The life and times of Billie Jean King by filmmaker James Erskine/New Black Films.
What came first: the Mel Brooks movie or the cliché?
The classic Hollywood Sci-Fi spaceship always gets gratuitous screentime from every camera angle. Mel Brooks’s Hollywood spaceship appears in a continuous one minute and 40 second scene detailing its ridiculous length.
For Mel Brooks the spoofing is in the details.
The classic Hollywood Horror film is always black-and-white and includes scene transitions like iris outs, wipes and fades to black. Mel Brooks’s Hollywood Horror is no different. He even tracks down the original equipment from the mad doctor’s lab first used in the 1931 Frankenstein film.
Mel Brooks never met a stereotype he couldn’t upend.
The classic Hollywood cowboy is always white. Mel Brooks’s Hollywood cowboy is black. And his Indian chief speaks Yiddish.
CHICAGO POEMS, published by Carl Sandburg in 1916, is an ode to a city. It’s a clear eyed and unapologetic love letter: where you tell your true-love you love them not in spite of their imperfections but because of them. This was Sandburg’s first volume of poetry, written in the years just after 1912 when he moved to Chicago.
In some ways, Sandburg’s writing was before its time–more like the social realism you associate with the later 1920s and 1930s–think Grant Wood’s American Gothic, think Dorothea Lange’s Migrant Mother. This was a time when industry, agriculture, and the worker were the heros of popular art.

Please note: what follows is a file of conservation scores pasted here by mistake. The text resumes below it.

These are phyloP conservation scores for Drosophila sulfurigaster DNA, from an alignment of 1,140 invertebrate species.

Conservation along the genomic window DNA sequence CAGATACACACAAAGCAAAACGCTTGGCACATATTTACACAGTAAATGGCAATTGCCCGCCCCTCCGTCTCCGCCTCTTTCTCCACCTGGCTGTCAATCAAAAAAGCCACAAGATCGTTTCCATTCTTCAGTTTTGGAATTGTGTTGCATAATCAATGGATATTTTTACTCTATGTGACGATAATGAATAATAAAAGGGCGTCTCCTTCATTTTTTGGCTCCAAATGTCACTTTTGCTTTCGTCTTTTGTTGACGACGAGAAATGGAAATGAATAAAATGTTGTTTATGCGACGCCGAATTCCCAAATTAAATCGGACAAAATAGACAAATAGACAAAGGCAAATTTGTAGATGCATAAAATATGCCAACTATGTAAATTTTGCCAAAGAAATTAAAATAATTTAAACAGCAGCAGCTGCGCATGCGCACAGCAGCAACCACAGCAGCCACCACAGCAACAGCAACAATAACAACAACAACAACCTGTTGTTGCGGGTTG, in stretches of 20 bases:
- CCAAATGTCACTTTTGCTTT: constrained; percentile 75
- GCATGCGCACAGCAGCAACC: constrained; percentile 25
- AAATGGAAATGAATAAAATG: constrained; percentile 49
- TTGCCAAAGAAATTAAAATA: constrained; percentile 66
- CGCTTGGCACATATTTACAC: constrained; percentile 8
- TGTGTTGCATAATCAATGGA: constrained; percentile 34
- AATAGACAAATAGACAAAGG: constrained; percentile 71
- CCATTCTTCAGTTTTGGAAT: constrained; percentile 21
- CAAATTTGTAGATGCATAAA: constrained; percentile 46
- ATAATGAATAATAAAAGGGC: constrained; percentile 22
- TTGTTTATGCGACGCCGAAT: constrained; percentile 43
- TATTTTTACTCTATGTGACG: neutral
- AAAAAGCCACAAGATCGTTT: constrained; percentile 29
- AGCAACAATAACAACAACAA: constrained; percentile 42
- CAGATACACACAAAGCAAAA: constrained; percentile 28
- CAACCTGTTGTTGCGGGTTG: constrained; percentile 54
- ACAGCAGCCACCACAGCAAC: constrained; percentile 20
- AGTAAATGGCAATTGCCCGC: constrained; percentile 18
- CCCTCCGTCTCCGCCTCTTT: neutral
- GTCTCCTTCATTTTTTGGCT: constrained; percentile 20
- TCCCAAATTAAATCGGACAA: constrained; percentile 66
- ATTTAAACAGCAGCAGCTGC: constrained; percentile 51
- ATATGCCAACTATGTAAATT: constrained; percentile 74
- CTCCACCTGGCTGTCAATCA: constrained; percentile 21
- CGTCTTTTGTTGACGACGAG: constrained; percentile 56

Sandburg starts Chicago Poems with “Chicago.” Read it here and see its opening stanza visualized in poster art.
Somehow, someway, Sister Rosetta Tharpe — “The Godmother of Rock and Roll” — is not in the Rock and Roll Hall of Fame. “Like,” “Share” and/or download the poster in this post to start the campaign to put Sister Rosetta in the Hall of Fame.
In Carrie and Me, Carol Burnett shares her personal diary entries and correspondence revealing her anguish as a mother of a troubled teenager, the epiphanies that helped her help her family, and the grief and then the hope she felt after her daughter’s death. Through Burnett’s inimitable voice, we get a portrait of an unforgettable young woman that will bring hope to anyone struggling with raising or losing a child.